From her earliest childhood memories, Regan
has always felt most at home here; most comfortable with them. I have been on horses as long as
I can remember. Oh I love everything about them, their especially their smell. I don’t
know if you’ve ever got a nose hit right of a horse, it’s the best thing in the world.
I mean I just love them, they’re awesome animals. I grew up spending all my summers on a farm
and we would throw the horses in the trailer and bring them up to our cottage and go trail
riding and it was a wonderful experience growing up. But for all horses have done to shape
Regan’s life, one ride, one fateful day changed her life forever. I was riding my grandpa’s
horse Murphy, and Murphy he was part draft horse. So I was riding him and I was in the
arena, doing everything right, being safe, had my helmet on and Murphy ended up tripping
and falling. And because I mean horses are big in general and he was extra big, he took
me down with him and the momentum of him falling caused me to hit my head with a lot of force.
Regan’s accident resulted in traumatic brain injury. Her local hospital stabilized her
then transferred her to The Ohio State University Wexner Medical Center where she was placed
under the care of Dr. Jerry Mysiw. She was still in a period referred to as post traumatic
amnesia. She was having a lot of difficulty in retaining new information from one day
to the next. My left side was more or less paralyzed. My arm was like this and I couldn’t
basically couldn’t move it. I definitely couldn’t walk. Regan’s scans revealed many different
points of injury across large portions of her brain. Thousands of connections that took
a lifetime to create instantly disconnected. There is no medicine that can help in these
situations, but a team of experts at Ohio State’s Wexner Medical Center had a plan.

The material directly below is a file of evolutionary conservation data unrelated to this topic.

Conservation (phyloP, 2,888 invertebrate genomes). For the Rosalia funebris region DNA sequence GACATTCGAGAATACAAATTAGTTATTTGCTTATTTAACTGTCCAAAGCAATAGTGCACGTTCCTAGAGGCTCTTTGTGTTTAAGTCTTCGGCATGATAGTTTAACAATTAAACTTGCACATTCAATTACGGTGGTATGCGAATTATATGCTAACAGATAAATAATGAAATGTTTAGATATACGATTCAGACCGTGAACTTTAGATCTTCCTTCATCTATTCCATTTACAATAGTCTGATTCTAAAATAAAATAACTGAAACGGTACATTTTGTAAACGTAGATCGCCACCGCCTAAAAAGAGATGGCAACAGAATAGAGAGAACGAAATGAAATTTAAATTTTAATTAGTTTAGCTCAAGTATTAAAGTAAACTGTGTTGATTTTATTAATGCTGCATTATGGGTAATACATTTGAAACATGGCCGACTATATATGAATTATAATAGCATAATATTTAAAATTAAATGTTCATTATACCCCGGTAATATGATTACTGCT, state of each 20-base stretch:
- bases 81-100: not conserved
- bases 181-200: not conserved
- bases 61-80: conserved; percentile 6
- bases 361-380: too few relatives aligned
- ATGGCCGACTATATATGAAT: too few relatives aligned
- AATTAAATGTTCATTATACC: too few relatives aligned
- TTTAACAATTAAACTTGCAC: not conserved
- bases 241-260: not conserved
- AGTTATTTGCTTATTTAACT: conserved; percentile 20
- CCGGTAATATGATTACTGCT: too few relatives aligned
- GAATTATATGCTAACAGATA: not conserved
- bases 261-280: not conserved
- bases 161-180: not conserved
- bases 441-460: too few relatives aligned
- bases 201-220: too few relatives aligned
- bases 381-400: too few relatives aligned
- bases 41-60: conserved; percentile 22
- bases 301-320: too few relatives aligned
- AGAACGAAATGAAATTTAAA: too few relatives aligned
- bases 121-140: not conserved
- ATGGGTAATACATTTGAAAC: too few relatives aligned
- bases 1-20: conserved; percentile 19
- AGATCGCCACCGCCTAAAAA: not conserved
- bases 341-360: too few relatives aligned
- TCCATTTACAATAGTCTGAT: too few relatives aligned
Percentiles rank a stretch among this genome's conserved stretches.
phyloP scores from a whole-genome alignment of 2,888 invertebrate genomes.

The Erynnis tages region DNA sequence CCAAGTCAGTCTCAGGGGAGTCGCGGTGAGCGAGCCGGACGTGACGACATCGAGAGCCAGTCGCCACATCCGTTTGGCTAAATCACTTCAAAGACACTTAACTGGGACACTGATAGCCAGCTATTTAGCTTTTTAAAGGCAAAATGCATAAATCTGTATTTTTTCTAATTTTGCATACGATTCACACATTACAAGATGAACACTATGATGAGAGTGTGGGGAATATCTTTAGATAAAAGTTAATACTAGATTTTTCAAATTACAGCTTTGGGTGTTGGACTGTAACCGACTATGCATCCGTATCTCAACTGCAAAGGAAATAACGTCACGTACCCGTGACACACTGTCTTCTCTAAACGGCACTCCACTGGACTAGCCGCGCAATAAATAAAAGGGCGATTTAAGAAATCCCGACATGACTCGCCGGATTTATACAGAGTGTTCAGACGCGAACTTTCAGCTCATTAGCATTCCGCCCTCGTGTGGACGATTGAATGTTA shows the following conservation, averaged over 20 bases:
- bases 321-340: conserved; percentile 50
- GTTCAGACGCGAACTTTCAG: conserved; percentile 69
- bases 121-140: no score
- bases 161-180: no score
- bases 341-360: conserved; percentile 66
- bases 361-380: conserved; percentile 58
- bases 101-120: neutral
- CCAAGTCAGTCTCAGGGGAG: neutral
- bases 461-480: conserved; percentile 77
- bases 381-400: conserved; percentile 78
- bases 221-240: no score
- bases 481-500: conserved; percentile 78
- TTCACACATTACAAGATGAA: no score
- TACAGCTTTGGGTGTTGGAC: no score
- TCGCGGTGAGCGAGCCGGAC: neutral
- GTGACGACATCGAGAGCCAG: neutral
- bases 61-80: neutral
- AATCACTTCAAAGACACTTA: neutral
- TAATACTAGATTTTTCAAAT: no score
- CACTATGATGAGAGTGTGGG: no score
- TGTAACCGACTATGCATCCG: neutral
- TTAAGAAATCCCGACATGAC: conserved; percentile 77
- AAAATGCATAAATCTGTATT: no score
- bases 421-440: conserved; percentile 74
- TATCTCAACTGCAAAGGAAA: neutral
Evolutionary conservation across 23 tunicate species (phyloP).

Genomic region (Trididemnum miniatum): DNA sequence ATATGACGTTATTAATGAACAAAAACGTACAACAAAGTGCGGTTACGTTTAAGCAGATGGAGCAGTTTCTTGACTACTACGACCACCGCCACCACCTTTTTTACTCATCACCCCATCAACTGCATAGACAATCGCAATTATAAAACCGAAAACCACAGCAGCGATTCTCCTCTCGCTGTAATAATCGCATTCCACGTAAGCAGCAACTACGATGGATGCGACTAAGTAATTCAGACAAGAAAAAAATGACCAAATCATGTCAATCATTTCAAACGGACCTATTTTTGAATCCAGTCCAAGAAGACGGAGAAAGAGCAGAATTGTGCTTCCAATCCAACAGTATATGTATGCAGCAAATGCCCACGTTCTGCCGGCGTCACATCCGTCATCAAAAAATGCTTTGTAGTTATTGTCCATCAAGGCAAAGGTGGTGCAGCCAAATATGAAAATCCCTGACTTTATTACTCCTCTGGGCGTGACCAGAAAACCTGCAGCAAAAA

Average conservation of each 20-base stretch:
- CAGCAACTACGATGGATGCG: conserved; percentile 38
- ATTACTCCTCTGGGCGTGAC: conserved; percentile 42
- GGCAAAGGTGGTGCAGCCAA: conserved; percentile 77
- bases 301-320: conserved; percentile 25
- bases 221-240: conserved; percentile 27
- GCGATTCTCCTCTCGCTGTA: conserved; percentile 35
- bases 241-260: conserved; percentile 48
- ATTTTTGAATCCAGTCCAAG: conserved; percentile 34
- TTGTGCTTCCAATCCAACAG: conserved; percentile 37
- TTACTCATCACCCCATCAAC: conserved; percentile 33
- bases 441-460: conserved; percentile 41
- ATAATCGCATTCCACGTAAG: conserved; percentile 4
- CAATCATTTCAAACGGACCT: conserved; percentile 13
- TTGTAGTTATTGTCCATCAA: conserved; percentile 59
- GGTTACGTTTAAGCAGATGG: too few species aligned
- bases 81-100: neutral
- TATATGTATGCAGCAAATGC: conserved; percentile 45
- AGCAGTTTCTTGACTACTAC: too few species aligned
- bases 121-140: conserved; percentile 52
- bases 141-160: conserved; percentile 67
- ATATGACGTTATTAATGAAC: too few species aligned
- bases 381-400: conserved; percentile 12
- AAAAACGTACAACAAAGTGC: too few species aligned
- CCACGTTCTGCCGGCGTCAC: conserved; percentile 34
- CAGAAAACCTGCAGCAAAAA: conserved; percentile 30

To us, exercise is our medicine. And we use exercise, therapeutic activities in order
to help the brain heal. The drive that that brain plasticity to reorganize itself in a
way that is productive and meaningful. It takes a multidisciplinary team of doctors,
nurses, psychologists, therapists and others to help patients recreate those lost neural
pathways, and the process is not easy. Right when I got to Dodd, they did this test and
I couldn’t even stand up. Definitely a lot of hard work. I mean it just took so much
effort and if I would get tired I just completely shut down. Through hard work and determination
and the patience and skill of her care team, Regan slowly regained her motion and brain
function. And all along, remembered the advice that she’d heard so often whenever she faced
adversity on the farm. Get back on the horse. Well, I did that. Regan has come a long way.
Just a few years ago she was learning to walk all over again. Today, she’s teaching spinning
classes. While most marvel at Regan’s resilience, she’s quick to credit her team at Ohio State’s
Wexner Medical Center, especially her therapist who patiently worked to bring out her best.
A relationship she appreciates like few others. A great therapist is the equivalent of of
of a great coach. The therapist has to understand what that individual’s limitations are. They
have to know how to push them harder than that individual thought that they could work
and all while encouraging them to see all at each step that they’re making progress.
That they’re they’re moving towards a desired goal. Most of the therapists who stay in this
field are rather extraordinary people. Their commitment, their kindness, their empathy
and their toughness to keep driving people to get better is special. I’m so thankful.
I I mean I I wouldn’t be where I am right now without them. I mean I, if I was anywhere
else I I mean I couldn’t tell you how my recovery would have progressed, but I know that I can’t
imagine having been any better. So I, I mean I owe a lot to them.